What is fascism?

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Fascism (Nationalism+Socialism) is overloaded (and means different things to different people/groups [1]), and the implementations in Germany, Italy and Japan were so brutal/vile, no one wants to be associated with it (especially if they are). So both sides will try to obfuscate their similarities while decrying the other side for theirs. (Playing, "I know you are, but what am I?"). But fascism is more than an ad hominem attack: we can clarify conflicting meanings, for those willing to look at the truths. Just know that while some of us can handle the truth, you're unlikely to find them on most Internet forums or Facebook feeds.


  • When Marx's Communism (revolutionary socialism) failed to deliver on it's promises, the far left ideologies started fracturing: and one branch was this hybrid Socialist system that believed in still allowing private business, as long as it was doing what the authoritarian state dictated. (High regulation, taxes, and central control).
  • They fundamentally believed that Socialism (state planning and control) lead to better organization, output, and was more advanced than western liberalism (individualism), this is often what their long speeches and ceremonies were about: the superiority of their beliefs in their collective, and attacking anyone outside it as inferior (whether based on nation, race, religion, or political beliefs, everyone else was inferior, and needed their wisdom forced upon them, for their own good). (This ties in with the Law of Jante).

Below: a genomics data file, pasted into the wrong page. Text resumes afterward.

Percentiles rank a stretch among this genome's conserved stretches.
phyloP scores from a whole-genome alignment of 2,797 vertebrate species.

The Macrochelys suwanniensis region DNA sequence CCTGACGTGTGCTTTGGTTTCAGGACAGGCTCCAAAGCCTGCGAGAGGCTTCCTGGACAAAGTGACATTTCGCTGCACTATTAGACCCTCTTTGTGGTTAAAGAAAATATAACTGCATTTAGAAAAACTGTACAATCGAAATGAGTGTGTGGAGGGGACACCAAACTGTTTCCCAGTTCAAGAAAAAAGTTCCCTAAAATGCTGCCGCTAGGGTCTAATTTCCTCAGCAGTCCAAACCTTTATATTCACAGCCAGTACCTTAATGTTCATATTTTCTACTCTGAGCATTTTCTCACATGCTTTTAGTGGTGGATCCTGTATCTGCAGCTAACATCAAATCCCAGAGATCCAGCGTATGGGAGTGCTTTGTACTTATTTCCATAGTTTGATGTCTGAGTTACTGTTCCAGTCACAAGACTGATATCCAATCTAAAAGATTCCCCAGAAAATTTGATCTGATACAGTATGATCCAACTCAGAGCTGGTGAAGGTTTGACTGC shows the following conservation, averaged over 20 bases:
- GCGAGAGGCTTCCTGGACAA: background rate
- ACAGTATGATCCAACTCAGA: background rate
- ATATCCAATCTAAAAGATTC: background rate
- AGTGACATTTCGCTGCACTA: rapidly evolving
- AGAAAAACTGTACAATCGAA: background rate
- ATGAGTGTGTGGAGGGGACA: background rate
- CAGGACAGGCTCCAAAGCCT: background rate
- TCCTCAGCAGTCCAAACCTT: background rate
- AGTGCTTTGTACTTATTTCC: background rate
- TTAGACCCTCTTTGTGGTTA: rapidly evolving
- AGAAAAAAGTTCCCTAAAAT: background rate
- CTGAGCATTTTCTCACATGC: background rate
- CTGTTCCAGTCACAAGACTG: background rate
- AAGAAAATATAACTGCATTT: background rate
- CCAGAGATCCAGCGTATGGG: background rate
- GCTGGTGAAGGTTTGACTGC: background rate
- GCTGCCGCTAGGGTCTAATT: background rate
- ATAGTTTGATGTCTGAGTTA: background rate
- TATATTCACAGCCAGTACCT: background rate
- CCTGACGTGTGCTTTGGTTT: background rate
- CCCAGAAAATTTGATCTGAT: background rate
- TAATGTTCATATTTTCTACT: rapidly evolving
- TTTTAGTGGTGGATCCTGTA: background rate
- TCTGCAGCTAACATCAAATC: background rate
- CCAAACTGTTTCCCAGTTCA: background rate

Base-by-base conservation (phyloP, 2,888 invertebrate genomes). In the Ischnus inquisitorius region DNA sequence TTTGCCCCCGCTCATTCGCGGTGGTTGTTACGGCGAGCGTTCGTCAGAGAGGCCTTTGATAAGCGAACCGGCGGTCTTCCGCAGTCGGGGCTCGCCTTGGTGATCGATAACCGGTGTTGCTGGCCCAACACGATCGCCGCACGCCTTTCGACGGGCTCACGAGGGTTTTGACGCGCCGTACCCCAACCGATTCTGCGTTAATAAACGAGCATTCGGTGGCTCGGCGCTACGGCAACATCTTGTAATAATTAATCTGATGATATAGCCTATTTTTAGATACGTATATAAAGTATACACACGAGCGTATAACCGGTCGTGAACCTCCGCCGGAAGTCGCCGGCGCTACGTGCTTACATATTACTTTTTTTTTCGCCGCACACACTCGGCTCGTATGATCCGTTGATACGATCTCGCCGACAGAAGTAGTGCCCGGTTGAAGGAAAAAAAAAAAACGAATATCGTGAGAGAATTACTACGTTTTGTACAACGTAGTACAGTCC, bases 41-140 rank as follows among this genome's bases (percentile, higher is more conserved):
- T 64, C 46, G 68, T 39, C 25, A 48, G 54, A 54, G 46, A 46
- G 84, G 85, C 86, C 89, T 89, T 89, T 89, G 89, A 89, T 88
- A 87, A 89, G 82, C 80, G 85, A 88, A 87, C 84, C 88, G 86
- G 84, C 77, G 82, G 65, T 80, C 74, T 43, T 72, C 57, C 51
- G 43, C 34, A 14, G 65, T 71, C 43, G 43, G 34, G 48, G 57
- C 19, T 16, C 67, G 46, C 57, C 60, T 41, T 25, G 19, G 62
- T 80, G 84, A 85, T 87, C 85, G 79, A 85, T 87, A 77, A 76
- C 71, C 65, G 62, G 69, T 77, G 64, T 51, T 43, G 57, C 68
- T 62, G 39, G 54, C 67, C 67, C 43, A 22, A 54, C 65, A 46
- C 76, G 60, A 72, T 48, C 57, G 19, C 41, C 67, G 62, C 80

• Their symbol is a bundle of sticks tied together, often with an axe in the middle representing "all of us, are stronger than any of us" and collective power [2].
  • Fascisms roots, origins and leadership, all came from the left: Socialist, pro-worker, populist, secular-progressive intellectuals, haters of existing society (and especially of its most bourgeois aspects: "eat the rich"), nationalistic tendencies of anti-immigrant/anti-competition labor, and they frequently used pseudo-science to rationalize their quest for power (Eugenics, Gini Coefficient, belief in top-down command-economies being governed by a "brain trust", and so on).
  • National Socialism, was a branch of fascism that added in cultural components of Germany (the anti-semitism) and came specifically from a branch of socialism called National syndicalism. [3] (A syndicate is a group of workers/unions unifying an industry, and these groups of syndicates/unions came together to unite the nation). [4] The leadership and followers had branched off and became National Socialists German Workers' Party to better describe their philosophy of collective socialism and nationalistic purity. [5]